Ray was born in Seaham Harbour, Co. Durham and studied the flute up to orchestral standard before leaving to attend Clifton college in Nottingham. About a year after Ray was born, Ian & Vere were born on consecutive days, Ian in Stanley, also in the North East and Vere in Bentham on the edge of the Yorkshire Dales. They each developed their interest in music, teaching themselves the guitar with Ian moving on to mandolin & tenor banjo, before they also moved to Clifton college. Joan is the youngster of the band and has always lived in her native Long Eaton, apart from a brief spell at college in Hereford. Joan studied piano to a very high level and remembers the time when she had to make her way to her piano lessons via two bus journeys on her own at the age of eight! Kids today ..?

Ray was a stalwart of the college folk club, playing in a duo called the King’s Shilling. In 19…… he joined The Plumtree Country Dance Band to play for ceilidhs. Ian became part of the Nottingham folk scene, playing regularly at the Town Arms on Trent Bridge and with groups such as The Village Band, Major Oak, The Gem Superband and as a resident at Beeston Folk Club with The Green Chompers. He also joined the Plumtree Band. After playing in electric folk bands at college, Vere ran a folk club in his native dales which culminated in making ‘The Sheep and the Hay’ with his band, Farmstead. This was one of the first albums on the Fellside label. He then returned to Nottingham and joined Morris Convertible – a folk/rock band which enjoyed success in the midlands during the ‘70s. He also played in a few other outfits including Rocky Terrain and The Big Rigs featuring the late Mark Tindle. Vere was asked to join the Plumtree Band after subbing in at a barn dance in 1977. At this time The Plumtree Band was Brian Harvey (accordion), Bob Fawcett (bass), Ray (flute), Ian (mandolin) and Vere (fiddle). The band used a variety of local callers and at the few rehearsals which we could squeeze in to a heavy schedule of bookings, the band would check diaries to agree on about 3-4 weekends to keep free each year for family gatherings. Most Fridays and Saturdays the band was out gigging.

Joan’s interest in folk music blossomed from an early age, singing with Geoff Howe as the Sallowa Folk, and running a folk club at the Tiger Inn in Long Eaton. One of their highlights was performing at the Royal Albert Hall in a Folk Fest concert organised by the Scouting Association and compered by Terry Wogan (Live recording probably in the deleted category!) Then followed a period of solo work around the local clubs, during which she met the future members of The Oddfellows Band, with whom she went on to run the highly successful Kegworth Folk Club. It was there that she was "spotted" playing a mini keyboard by the Plumtree Band whose accordionist has just announced his retirement from playing in public.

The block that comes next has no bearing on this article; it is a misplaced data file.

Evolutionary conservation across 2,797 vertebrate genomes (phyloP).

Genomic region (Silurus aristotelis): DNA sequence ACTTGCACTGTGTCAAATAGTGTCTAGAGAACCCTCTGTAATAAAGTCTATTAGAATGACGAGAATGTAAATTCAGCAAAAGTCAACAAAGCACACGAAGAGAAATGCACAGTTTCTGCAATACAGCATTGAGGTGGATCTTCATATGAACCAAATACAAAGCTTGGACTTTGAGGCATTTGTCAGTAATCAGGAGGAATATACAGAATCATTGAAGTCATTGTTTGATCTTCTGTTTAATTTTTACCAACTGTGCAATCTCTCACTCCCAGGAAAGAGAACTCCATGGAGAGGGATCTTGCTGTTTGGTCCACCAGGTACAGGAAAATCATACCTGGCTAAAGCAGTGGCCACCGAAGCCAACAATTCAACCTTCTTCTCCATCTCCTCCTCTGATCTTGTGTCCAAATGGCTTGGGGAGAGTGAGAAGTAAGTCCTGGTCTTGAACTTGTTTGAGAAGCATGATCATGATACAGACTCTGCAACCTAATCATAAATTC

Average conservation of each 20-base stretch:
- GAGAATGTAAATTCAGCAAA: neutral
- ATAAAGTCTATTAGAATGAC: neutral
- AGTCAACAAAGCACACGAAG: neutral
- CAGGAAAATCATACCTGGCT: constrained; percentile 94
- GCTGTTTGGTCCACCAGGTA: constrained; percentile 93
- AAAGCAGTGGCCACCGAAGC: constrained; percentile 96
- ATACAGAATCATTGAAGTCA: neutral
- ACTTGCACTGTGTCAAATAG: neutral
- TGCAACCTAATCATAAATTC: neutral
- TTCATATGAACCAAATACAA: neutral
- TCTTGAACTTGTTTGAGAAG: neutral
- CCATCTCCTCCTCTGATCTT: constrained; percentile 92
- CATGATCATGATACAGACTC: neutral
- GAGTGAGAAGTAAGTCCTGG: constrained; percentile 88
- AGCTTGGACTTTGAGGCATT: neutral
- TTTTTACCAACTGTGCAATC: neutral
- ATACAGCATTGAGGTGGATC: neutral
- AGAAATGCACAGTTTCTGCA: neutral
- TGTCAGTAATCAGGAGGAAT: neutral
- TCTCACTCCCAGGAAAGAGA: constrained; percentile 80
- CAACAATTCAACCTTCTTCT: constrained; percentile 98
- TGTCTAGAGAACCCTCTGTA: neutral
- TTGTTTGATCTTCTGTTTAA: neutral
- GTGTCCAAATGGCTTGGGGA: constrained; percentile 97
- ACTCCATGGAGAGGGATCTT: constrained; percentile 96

As the personnel of the band had changed dramatically over that period of time, a change of name seemed like a good idea. Belzebub was chosen after the character that appears in many mummers’ plays. Slogans such as ‘play like the devil’ and ‘devilish good music’ sealed the choice. The band included Ray, Ian, Vere, Joan and Bob Fawcett (playing bass and guitar) who was one of the founder members of the Plumtree Band.

During this time the band enjoyed a heavy schedule of bookings for ceilidhs and folk clubs. In 1982 the band released their first album. It was recorded and mastered by Paul Branston at Q studios in Queniborough, Leics. Paul had been the compere for the folk programme on local radio and had played bass and guitar with a number of bands. After only a few months gigging the album songs at folk clubs, Bob’s work took him off to Macclesfield and Paul willingly stepped in, joining the band for many years. The band still enjoyed plenty of work, playing gigs all over central England and even as far as Belgium and France.

Not long after that, Ian took up a new post in Coventry. He continued playing with the band until 1988 by which time the travelling was taking its toll and, in addition, he was having to give up more of his time for the successful Peeping Tom ceilidh band of which Ian was, and still is, an integral part. Ten years later Paul decided to leave the band to concentrate on other aspects of his business. Ian and Paul had both called the dances as well as playing music for the past 16 years.

Ray, Vere & Joan knew they had enough experience to continue as a trio. Ray took to the bass with consummate ease and developed his skill as a caller. The three worked on under various other band names including Reel Easy and The Shire Band.

In 2003 Ian moved back to Nottingham and Belzebub was re-united. The band started playing folk clubs again and in 2006 released their latest album ‘Reformed’. Alistair Russell of the Battlefield Band recorded and mastered the CD at his studios in Cleckheaton. The album has received some excellent reviews and sales are progressing well.